How to Use Gospel Tracts to Equip your Church for Evangelism
Every Christian is called to be a witness for Christ.
As a pastor or church leader, you are called to equip your church to fulfill the Great Commission. Your task is to mobilize every believer in your church to be a witness for Jesus Christ.
But the statistics show that a growing number of Christians are simply not living with that mission in view. In fact, 51% of church goers don’t even know what the Great Commission is!
In a recent report, Barna compared two research studies - one from 1993 and one from 2018. They found that “a growing number of Christians don’t see sharing the good news as a personal responsibility.”
The people surveyed by Barna were asked to respond to the following statement: “Every Christian has a responsibility to share their faith.” So how do the responses today compare to those in 1993? In 1993, nine out of 10 Christians agreed with that statement. Today? Only two-thirds agree (64%). That’s a 25-point drop.
But when this conviction is actually tested in real life, the numbers get even worse. Another report from Barna said that “only half (52%) of born again Christians say they actually did share the Gospel at least once this past year.”
For most of the people in our churches, there is a huge gap between what we say we believe and how we actually live.
As a pastor or church leader, this should concern you. One of your key tasks is to help your people embrace their calling to share Christ in everyday life. They should be starting gospel conversations with neighbors, co-workers, friends, family members, and even people they meet for the first time.
So what’s happening in our churches? Why are so few people actively engaged in sharing their faith with others? How can we equip people to have these gospel conversations?
To answer these questions, you’ll need a biblical foundation for the mission, some practical tools to engage your church, and a few creative strategies to bring it all together. But before we can talk about the practical and creative side, we have to address the problem that we just described.
Let’s start with the obvious. Sharing your faith is a daunting task. We live in a culture that is increasingly hostile toward the message of Jesus Christ. And many unbelievers have a very negative perception of Christians who “proselytize”. In our relativistic and pluralistic culture, evangelism is a very unpopular practice.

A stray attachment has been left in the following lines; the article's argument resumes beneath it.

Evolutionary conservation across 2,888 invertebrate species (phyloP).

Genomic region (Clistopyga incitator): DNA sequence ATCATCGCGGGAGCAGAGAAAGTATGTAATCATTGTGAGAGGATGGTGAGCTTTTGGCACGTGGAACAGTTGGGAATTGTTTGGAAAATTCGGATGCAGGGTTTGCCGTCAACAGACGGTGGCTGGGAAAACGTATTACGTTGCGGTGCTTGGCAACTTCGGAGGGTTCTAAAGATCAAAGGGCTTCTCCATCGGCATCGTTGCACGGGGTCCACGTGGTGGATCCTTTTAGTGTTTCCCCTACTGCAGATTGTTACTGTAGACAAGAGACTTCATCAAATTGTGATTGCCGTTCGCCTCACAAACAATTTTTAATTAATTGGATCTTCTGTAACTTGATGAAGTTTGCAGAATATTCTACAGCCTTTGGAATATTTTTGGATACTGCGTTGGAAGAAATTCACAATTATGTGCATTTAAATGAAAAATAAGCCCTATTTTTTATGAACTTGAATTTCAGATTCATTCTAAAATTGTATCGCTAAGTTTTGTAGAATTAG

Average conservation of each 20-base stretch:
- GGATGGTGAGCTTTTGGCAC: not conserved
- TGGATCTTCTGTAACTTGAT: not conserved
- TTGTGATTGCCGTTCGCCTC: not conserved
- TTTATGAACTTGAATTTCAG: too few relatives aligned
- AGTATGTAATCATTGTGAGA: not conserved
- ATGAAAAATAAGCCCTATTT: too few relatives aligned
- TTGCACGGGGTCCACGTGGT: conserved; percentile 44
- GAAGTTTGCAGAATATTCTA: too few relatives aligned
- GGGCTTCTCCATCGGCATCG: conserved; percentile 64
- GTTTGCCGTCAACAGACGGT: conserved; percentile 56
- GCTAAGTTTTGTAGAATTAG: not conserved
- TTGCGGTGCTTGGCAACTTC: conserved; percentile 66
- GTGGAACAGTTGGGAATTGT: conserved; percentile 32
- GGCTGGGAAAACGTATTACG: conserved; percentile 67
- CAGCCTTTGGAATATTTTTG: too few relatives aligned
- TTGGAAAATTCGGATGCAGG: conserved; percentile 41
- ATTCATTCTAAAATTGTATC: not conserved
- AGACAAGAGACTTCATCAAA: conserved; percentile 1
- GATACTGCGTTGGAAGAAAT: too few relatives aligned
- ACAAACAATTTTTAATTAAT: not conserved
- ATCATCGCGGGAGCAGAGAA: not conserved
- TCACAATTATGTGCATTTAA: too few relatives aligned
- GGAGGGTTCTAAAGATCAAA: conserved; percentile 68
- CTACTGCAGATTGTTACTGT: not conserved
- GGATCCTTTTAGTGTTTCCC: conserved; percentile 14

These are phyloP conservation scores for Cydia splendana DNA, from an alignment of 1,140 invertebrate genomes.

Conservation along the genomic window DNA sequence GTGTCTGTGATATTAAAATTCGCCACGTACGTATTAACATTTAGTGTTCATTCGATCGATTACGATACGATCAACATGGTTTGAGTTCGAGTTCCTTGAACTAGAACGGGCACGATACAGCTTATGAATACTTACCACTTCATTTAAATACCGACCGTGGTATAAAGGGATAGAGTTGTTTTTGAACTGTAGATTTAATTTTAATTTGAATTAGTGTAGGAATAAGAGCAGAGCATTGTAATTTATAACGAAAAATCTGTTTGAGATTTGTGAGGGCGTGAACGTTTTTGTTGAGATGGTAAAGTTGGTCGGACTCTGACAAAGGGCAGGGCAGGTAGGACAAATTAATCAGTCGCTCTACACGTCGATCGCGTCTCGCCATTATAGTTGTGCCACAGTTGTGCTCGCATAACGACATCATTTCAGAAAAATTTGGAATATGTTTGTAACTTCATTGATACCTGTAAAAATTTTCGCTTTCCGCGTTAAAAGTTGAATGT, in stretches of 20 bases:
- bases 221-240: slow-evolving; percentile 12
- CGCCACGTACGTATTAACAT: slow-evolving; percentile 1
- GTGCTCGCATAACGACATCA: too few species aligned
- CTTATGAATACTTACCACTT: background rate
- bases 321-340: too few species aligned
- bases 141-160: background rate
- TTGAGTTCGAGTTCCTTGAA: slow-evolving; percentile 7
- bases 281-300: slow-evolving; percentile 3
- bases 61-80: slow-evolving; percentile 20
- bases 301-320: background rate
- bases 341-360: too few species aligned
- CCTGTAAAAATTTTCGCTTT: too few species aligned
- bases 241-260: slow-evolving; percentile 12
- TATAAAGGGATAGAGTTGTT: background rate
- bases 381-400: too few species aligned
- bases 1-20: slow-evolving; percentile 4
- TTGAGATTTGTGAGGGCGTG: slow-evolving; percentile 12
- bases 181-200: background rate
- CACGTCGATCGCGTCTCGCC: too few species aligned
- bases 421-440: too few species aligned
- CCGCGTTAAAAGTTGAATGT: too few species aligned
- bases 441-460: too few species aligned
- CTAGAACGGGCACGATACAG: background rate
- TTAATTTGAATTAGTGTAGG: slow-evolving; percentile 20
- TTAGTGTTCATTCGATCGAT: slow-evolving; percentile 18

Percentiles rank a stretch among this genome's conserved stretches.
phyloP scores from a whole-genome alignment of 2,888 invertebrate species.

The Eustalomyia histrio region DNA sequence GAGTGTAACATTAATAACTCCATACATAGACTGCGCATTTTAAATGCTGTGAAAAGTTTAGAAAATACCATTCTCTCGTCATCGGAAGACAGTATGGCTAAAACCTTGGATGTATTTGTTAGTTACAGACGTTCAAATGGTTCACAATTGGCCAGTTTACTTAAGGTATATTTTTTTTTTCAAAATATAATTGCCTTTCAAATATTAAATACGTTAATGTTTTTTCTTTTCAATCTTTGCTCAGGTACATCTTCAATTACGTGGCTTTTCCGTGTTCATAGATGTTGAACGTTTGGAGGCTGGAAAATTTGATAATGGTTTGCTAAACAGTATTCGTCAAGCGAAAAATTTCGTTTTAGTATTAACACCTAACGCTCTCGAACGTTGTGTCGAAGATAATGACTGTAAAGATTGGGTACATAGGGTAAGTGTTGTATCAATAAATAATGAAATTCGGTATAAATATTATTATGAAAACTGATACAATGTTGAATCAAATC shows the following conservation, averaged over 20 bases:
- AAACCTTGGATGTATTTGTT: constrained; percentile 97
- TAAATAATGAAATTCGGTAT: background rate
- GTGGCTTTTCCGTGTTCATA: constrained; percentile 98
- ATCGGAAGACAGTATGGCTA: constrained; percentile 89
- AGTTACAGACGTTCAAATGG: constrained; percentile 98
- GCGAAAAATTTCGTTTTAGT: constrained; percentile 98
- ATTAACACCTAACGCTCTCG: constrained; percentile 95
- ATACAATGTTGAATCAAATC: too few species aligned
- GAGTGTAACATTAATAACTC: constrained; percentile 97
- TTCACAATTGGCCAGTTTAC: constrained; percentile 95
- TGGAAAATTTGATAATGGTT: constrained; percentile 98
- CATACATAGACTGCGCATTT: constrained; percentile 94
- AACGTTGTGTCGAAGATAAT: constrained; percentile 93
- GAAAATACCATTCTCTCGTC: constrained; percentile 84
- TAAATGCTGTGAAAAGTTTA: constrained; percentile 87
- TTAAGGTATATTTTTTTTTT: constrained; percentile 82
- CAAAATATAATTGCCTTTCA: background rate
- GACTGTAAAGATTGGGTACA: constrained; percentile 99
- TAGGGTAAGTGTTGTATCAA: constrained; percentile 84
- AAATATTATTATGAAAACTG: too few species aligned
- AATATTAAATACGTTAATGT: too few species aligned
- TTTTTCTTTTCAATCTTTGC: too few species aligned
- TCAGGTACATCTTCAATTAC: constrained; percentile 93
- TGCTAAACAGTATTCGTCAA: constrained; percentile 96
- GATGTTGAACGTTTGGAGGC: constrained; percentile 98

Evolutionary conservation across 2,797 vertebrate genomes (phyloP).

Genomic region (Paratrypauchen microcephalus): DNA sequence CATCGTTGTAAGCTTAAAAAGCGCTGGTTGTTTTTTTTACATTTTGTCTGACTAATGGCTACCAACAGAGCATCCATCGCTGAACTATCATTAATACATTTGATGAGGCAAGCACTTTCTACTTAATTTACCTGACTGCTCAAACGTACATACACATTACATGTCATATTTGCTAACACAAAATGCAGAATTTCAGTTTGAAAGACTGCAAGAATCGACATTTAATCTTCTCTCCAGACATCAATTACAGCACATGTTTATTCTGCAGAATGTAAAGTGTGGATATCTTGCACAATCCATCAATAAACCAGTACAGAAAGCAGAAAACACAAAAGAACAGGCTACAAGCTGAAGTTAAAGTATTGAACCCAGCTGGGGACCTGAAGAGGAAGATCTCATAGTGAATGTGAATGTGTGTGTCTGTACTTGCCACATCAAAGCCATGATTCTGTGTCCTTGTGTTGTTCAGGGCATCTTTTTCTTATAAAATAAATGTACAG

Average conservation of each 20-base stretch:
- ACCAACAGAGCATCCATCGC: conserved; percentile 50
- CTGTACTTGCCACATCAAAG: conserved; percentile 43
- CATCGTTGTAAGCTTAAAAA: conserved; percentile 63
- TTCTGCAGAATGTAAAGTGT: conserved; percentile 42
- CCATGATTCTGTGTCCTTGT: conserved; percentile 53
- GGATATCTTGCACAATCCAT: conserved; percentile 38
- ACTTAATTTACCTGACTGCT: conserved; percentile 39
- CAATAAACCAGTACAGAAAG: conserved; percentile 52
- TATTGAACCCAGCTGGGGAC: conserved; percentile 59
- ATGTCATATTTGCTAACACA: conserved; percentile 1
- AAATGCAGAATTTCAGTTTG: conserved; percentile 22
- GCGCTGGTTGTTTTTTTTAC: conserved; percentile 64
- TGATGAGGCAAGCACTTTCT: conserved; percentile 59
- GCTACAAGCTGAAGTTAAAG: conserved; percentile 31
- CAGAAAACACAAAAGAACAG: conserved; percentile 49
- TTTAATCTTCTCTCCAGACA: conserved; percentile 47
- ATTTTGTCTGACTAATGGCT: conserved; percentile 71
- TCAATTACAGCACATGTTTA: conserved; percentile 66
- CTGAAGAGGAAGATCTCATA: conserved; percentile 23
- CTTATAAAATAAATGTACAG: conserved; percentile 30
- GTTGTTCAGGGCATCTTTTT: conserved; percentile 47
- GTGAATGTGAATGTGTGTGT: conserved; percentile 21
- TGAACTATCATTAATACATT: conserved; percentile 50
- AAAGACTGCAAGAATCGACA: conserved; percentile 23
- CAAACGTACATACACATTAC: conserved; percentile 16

Faced with these obstacles, many Christians prefer to think of evangelism as an optional part of the Christian life. And we are very good at coming up with excuses, aren’t we?
- I don’t have time to share my faith.
- I’m not very good at talking to people I don’t know very well.
- I’m afraid I would get questions I don’t know the answers to.
But these excuses are just that - excuses. Biblically, there are two rock-solid truths that answer nearly every excuse that we pull out.
Drive these two truths into the hearts and minds of your church family. These truths will ground your church’s mission to reach the lost.
Much of the apprehension about evangelism comes from a misplaced sense of responsibility. We think we are responsible to get results, but we’re not. We are responsible to be obedient.
But it’s more than that. We are really being invited into the mission of God in the world. Through Jesus Christ, God is reconciling and redeeming people from every nation and people on earth.
This mission is guaranteed to succeed. And we get to be a part of it. Who wouldn’t want to be a part of that?
So we are not manufacturing opportunities to share our faith. We’re not forcing the gospel down people’s throats. We’re simply looking for the opportunities that God brings our way.
God has placed your church in a community of people who need the gospel, and God has placed your people in families and neighborhoods. He’s given them co-workers and classmates. He’s providentially arranged for them to interact with people that need to hear about Jesus.
Their task is simply to pay attention to where God is at work around them. And your task is to equip them to be faithful witness wherever they go.
He has given you everything you need to faithfully carry out this mission. You have the Word of God, you have the Holy Spirit, and you have a local church.